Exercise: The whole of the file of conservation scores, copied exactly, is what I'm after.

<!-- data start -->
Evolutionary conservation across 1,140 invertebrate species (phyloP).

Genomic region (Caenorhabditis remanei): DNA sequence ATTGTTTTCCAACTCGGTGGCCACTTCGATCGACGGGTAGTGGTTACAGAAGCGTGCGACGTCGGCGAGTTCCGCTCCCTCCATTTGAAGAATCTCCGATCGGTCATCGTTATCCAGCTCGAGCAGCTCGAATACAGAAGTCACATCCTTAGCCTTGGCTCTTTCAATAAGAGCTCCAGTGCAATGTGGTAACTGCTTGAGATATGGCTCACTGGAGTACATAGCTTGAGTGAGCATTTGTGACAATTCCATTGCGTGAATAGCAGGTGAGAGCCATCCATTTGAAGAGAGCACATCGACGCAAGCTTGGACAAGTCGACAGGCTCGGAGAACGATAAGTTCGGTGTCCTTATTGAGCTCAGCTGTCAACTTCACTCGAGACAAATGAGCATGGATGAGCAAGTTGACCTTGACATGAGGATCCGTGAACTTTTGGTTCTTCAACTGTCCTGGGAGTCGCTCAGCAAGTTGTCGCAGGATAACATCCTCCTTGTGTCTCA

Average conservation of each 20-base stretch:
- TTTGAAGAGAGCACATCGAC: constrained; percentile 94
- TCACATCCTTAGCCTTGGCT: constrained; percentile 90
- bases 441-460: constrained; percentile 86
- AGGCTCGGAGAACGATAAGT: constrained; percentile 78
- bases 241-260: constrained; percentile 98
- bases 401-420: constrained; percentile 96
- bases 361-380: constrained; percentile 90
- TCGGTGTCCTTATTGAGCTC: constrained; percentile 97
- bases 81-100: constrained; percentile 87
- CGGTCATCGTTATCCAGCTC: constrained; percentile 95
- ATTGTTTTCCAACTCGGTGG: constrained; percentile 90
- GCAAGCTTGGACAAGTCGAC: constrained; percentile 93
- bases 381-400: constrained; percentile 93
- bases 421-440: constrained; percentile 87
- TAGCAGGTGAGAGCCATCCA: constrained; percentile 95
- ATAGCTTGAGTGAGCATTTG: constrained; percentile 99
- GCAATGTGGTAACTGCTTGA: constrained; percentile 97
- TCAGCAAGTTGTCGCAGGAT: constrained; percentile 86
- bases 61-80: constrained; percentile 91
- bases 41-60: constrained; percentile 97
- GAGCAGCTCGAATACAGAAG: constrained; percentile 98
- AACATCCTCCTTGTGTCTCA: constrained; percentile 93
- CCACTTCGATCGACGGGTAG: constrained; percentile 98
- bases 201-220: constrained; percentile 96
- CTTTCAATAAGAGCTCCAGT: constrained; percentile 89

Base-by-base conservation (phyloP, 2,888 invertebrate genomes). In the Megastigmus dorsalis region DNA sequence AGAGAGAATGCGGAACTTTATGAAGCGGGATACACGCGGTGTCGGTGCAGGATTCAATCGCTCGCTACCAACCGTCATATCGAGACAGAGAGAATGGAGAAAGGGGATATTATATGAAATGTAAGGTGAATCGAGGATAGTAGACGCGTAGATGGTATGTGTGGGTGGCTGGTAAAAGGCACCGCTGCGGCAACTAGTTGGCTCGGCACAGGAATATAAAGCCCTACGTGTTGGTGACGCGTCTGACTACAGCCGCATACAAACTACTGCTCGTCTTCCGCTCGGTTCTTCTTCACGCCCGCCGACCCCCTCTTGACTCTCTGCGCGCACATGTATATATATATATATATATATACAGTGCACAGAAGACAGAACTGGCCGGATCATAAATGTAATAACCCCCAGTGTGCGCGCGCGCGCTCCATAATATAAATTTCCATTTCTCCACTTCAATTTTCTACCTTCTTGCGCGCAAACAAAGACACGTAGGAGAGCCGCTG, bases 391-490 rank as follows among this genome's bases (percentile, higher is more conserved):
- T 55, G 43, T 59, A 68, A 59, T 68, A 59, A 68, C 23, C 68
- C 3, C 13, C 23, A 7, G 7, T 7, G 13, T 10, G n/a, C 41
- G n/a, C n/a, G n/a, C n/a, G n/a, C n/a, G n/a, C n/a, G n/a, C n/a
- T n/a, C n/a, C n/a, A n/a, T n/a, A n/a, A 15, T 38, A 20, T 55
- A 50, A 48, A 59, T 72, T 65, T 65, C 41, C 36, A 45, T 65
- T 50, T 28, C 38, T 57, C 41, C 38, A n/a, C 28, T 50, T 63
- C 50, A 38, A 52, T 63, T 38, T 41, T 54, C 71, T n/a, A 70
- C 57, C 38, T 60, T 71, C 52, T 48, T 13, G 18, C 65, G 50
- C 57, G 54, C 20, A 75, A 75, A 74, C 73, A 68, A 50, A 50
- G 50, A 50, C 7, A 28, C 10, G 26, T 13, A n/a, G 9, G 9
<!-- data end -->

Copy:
Evolutionary conservation across 1,140 invertebrate species (phyloP).

Genomic region (Caenorhabditis remanei): DNA sequence ATTGTTTTCCAACTCGGTGGCCACTTCGATCGACGGGTAGTGGTTACAGAAGCGTGCGACGTCGGCGAGTTCCGCTCCCTCCATTTGAAGAATCTCCGATCGGTCATCGTTATCCAGCTCGAGCAGCTCGAATACAGAAGTCACATCCTTAGCCTTGGCTCTTTCAATAAGAGCTCCAGTGCAATGTGGTAACTGCTTGAGATATGGCTCACTGGAGTACATAGCTTGAGTGAGCATTTGTGACAATTCCATTGCGTGAATAGCAGGTGAGAGCCATCCATTTGAAGAGAGCACATCGACGCAAGCTTGGACAAGTCGACAGGCTCGGAGAACGATAAGTTCGGTGTCCTTATTGAGCTCAGCTGTCAACTTCACTCGAGACAAATGAGCATGGATGAGCAAGTTGACCTTGACATGAGGATCCGTGAACTTTTGGTTCTTCAACTGTCCTGGGAGTCGCTCAGCAAGTTGTCGCAGGATAACATCCTCCTTGTGTCTCA

Average conservation of each 20-base stretch:
- TTTGAAGAGAGCACATCGAC: constrained; percentile 94
- TCACATCCTTAGCCTTGGCT: constrained; percentile 90
- bases 441-460: constrained; percentile 86
- AGGCTCGGAGAACGATAAGT: constrained; percentile 78
- bases 241-260: constrained; percentile 98
- bases 401-420: constrained; percentile 96
- bases 361-380: constrained; percentile 90
- TCGGTGTCCTTATTGAGCTC: constrained; percentile 97
- bases 81-100: constrained; percentile 87
- CGGTCATCGTTATCCAGCTC: constrained; percentile 95
- ATTGTTTTCCAACTCGGTGG: constrained; percentile 90
- GCAAGCTTGGACAAGTCGAC: constrained; percentile 93
- bases 381-400: constrained; percentile 93
- bases 421-440: constrained; percentile 87
- TAGCAGGTGAGAGCCATCCA: constrained; percentile 95
- ATAGCTTGAGTGAGCATTTG: constrained; percentile 99
- GCAATGTGGTAACTGCTTGA: constrained; percentile 97
- TCAGCAAGTTGTCGCAGGAT: constrained; percentile 86
- bases 61-80: constrained; percentile 91
- bases 41-60: constrained; percentile 97
- GAGCAGCTCGAATACAGAAG: constrained; percentile 98
- AACATCCTCCTTGTGTCTCA: constrained; percentile 93
- CCACTTCGATCGACGGGTAG: constrained; percentile 98
- bases 201-220: constrained; percentile 96
- CTTTCAATAAGAGCTCCAGT: constrained; percentile 89

Base-by-base conservation (phyloP, 2,888 invertebrate genomes). In the Megastigmus dorsalis region DNA sequence AGAGAGAATGCGGAACTTTATGAAGCGGGATACACGCGGTGTCGGTGCAGGATTCAATCGCTCGCTACCAACCGTCATATCGAGACAGAGAGAATGGAGAAAGGGGATATTATATGAAATGTAAGGTGAATCGAGGATAGTAGACGCGTAGATGGTATGTGTGGGTGGCTGGTAAAAGGCACCGCTGCGGCAACTAGTTGGCTCGGCACAGGAATATAAAGCCCTACGTGTTGGTGACGCGTCTGACTACAGCCGCATACAAACTACTGCTCGTCTTCCGCTCGGTTCTTCTTCACGCCCGCCGACCCCCTCTTGACTCTCTGCGCGCACATGTATATATATATATATATATATACAGTGCACAGAAGACAGAACTGGCCGGATCATAAATGTAATAACCCCCAGTGTGCGCGCGCGCGCTCCATAATATAAATTTCCATTTCTCCACTTCAATTTTCTACCTTCTTGCGCGCAAACAAAGACACGTAGGAGAGCCGCTG, bases 391-490 rank as follows among this genome's bases (percentile, higher is more conserved):
- T 55, G 43, T 59, A 68, A 59, T 68, A 59, A 68, C 23, C 68
- C 3, C 13, C 23, A 7, G 7, T 7, G 13, T 10, G n/a, C 41
- G n/a, C n/a, G n/a, C n/a, G n/a, C n/a, G n/a, C n/a, G n/a, C n/a
- T n/a, C n/a, C n/a, A n/a, T n/a, A n/a, A 15, T 38, A 20, T 55
- A 50, A 48, A 59, T 72, T 65, T 65, C 41, C 36, A 45, T 65
- T 50, T 28, C 38, T 57, C 41, C 38, A n/a, C 28, T 50, T 63
- C 50, A 38, A 52, T 63, T 38, T 41, T 54, C 71, T n/a, A 70
- C 57, C 38, T 60, T 71, C 52, T 48, T 13, G 18, C 65, G 50
- C 57, G 54, C 20, A 75, A 75, A 74, C 73, A 68, A 50, A 50
- G 50, A 50, C 7, A 28, C 10, G 26, T 13, A n/a, G 9, G 9